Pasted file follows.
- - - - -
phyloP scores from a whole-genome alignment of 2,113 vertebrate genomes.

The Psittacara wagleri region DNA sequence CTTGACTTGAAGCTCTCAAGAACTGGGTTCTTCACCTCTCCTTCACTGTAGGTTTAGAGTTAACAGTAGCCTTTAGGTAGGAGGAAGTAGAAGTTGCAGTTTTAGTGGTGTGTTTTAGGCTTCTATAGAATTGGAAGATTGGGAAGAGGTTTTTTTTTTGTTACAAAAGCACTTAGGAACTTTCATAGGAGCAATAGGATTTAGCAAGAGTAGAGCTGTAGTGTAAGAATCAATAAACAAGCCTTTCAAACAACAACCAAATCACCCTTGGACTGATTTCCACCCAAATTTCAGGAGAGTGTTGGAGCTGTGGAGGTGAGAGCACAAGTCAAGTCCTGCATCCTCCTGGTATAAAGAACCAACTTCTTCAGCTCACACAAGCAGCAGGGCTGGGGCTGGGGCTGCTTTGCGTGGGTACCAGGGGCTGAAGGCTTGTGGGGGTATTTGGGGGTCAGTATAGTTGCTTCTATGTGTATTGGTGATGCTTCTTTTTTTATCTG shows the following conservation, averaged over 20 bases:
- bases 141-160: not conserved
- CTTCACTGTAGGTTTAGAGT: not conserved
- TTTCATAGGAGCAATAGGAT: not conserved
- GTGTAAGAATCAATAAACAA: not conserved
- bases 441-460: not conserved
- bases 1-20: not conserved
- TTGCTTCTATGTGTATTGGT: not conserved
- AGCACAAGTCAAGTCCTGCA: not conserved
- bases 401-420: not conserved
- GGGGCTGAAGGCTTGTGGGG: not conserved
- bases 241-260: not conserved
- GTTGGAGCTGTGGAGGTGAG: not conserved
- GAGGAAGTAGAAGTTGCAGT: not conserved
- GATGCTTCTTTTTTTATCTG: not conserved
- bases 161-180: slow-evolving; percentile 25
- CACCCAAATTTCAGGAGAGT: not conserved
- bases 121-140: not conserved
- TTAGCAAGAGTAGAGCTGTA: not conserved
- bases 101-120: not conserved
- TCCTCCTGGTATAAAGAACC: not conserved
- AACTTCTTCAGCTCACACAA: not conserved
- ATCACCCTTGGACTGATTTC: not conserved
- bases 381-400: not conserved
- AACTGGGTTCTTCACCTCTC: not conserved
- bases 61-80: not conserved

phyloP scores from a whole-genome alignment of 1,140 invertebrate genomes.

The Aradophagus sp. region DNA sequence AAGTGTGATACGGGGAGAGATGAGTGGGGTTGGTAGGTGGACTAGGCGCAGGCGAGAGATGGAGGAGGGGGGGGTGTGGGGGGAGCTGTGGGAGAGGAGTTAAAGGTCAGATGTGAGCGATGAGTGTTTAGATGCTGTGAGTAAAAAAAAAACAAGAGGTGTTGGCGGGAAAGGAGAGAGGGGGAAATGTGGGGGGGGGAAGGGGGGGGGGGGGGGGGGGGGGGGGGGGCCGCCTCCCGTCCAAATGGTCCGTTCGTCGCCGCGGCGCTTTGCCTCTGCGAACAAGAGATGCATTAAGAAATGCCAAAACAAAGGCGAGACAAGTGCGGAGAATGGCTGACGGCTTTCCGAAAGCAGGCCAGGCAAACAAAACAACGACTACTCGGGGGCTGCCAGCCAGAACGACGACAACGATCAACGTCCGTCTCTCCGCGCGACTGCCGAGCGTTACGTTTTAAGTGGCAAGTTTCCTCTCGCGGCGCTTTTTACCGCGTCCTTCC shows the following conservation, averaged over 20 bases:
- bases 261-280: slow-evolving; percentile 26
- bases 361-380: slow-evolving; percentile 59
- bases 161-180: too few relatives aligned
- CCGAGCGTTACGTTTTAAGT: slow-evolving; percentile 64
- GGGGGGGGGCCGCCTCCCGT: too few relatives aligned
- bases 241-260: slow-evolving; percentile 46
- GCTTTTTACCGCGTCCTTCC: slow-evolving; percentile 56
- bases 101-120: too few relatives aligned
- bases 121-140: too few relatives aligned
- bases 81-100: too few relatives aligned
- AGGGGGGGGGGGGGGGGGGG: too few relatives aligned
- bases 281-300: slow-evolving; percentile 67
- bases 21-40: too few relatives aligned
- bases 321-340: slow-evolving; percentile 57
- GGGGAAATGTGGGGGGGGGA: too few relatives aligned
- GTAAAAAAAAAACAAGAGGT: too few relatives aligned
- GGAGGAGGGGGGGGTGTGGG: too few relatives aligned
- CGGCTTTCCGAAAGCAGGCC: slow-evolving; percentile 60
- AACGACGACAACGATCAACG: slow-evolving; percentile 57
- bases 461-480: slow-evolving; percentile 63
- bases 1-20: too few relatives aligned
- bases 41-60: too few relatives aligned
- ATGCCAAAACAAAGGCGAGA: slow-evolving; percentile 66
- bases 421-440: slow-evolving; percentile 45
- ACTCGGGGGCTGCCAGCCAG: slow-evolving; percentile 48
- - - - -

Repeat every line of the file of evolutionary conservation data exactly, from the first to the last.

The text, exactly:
phyloP scores from a whole-genome alignment of 2,113 vertebrate genomes.

The Psittacara wagleri region DNA sequence CTTGACTTGAAGCTCTCAAGAACTGGGTTCTTCACCTCTCCTTCACTGTAGGTTTAGAGTTAACAGTAGCCTTTAGGTAGGAGGAAGTAGAAGTTGCAGTTTTAGTGGTGTGTTTTAGGCTTCTATAGAATTGGAAGATTGGGAAGAGGTTTTTTTTTTGTTACAAAAGCACTTAGGAACTTTCATAGGAGCAATAGGATTTAGCAAGAGTAGAGCTGTAGTGTAAGAATCAATAAACAAGCCTTTCAAACAACAACCAAATCACCCTTGGACTGATTTCCACCCAAATTTCAGGAGAGTGTTGGAGCTGTGGAGGTGAGAGCACAAGTCAAGTCCTGCATCCTCCTGGTATAAAGAACCAACTTCTTCAGCTCACACAAGCAGCAGGGCTGGGGCTGGGGCTGCTTTGCGTGGGTACCAGGGGCTGAAGGCTTGTGGGGGTATTTGGGGGTCAGTATAGTTGCTTCTATGTGTATTGGTGATGCTTCTTTTTTTATCTG shows the following conservation, averaged over 20 bases:
- bases 141-160: not conserved
- CTTCACTGTAGGTTTAGAGT: not conserved
- TTTCATAGGAGCAATAGGAT: not conserved
- GTGTAAGAATCAATAAACAA: not conserved
- bases 441-460: not conserved
- bases 1-20: not conserved
- TTGCTTCTATGTGTATTGGT: not conserved
- AGCACAAGTCAAGTCCTGCA: not conserved
- bases 401-420: not conserved
- GGGGCTGAAGGCTTGTGGGG: not conserved
- bases 241-260: not conserved
- GTTGGAGCTGTGGAGGTGAG: not conserved
- GAGGAAGTAGAAGTTGCAGT: not conserved
- GATGCTTCTTTTTTTATCTG: not conserved
- bases 161-180: slow-evolving; percentile 25
- CACCCAAATTTCAGGAGAGT: not conserved
- bases 121-140: not conserved
- TTAGCAAGAGTAGAGCTGTA: not conserved
- bases 101-120: not conserved
- TCCTCCTGGTATAAAGAACC: not conserved
- AACTTCTTCAGCTCACACAA: not conserved
- ATCACCCTTGGACTGATTTC: not conserved
- bases 381-400: not conserved
- AACTGGGTTCTTCACCTCTC: not conserved
- bases 61-80: not conserved

phyloP scores from a whole-genome alignment of 1,140 invertebrate genomes.

The Aradophagus sp. region DNA sequence AAGTGTGATACGGGGAGAGATGAGTGGGGTTGGTAGGTGGACTAGGCGCAGGCGAGAGATGGAGGAGGGGGGGGTGTGGGGGGAGCTGTGGGAGAGGAGTTAAAGGTCAGATGTGAGCGATGAGTGTTTAGATGCTGTGAGTAAAAAAAAAACAAGAGGTGTTGGCGGGAAAGGAGAGAGGGGGAAATGTGGGGGGGGGAAGGGGGGGGGGGGGGGGGGGGGGGGGGGGCCGCCTCCCGTCCAAATGGTCCGTTCGTCGCCGCGGCGCTTTGCCTCTGCGAACAAGAGATGCATTAAGAAATGCCAAAACAAAGGCGAGACAAGTGCGGAGAATGGCTGACGGCTTTCCGAAAGCAGGCCAGGCAAACAAAACAACGACTACTCGGGGGCTGCCAGCCAGAACGACGACAACGATCAACGTCCGTCTCTCCGCGCGACTGCCGAGCGTTACGTTTTAAGTGGCAAGTTTCCTCTCGCGGCGCTTTTTACCGCGTCCTTCC shows the following conservation, averaged over 20 bases:
- bases 261-280: slow-evolving; percentile 26
- bases 361-380: slow-evolving; percentile 59
- bases 161-180: too few relatives aligned
- CCGAGCGTTACGTTTTAAGT: slow-evolving; percentile 64
- GGGGGGGGGCCGCCTCCCGT: too few relatives aligned
- bases 241-260: slow-evolving; percentile 46
- GCTTTTTACCGCGTCCTTCC: slow-evolving; percentile 56
- bases 101-120: too few relatives aligned
- bases 121-140: too few relatives aligned
- bases 81-100: too few relatives aligned
- AGGGGGGGGGGGGGGGGGGG: too few relatives aligned
- bases 281-300: slow-evolving; percentile 67
- bases 21-40: too few relatives aligned
- bases 321-340: slow-evolving; percentile 57
- GGGGAAATGTGGGGGGGGGA: too few relatives aligned
- GTAAAAAAAAAACAAGAGGT: too few relatives aligned
- GGAGGAGGGGGGGGTGTGGG: too few relatives aligned
- CGGCTTTCCGAAAGCAGGCC: slow-evolving; percentile 60
- AACGACGACAACGATCAACG: slow-evolving; percentile 57
- bases 461-480: slow-evolving; percentile 63
- bases 1-20: too few relatives aligned
- bases 41-60: too few relatives aligned
- ATGCCAAAACAAAGGCGAGA: slow-evolving; percentile 66
- bases 421-440: slow-evolving; percentile 45
- ACTCGGGGGCTGCCAGCCAG: slow-evolving; percentile 48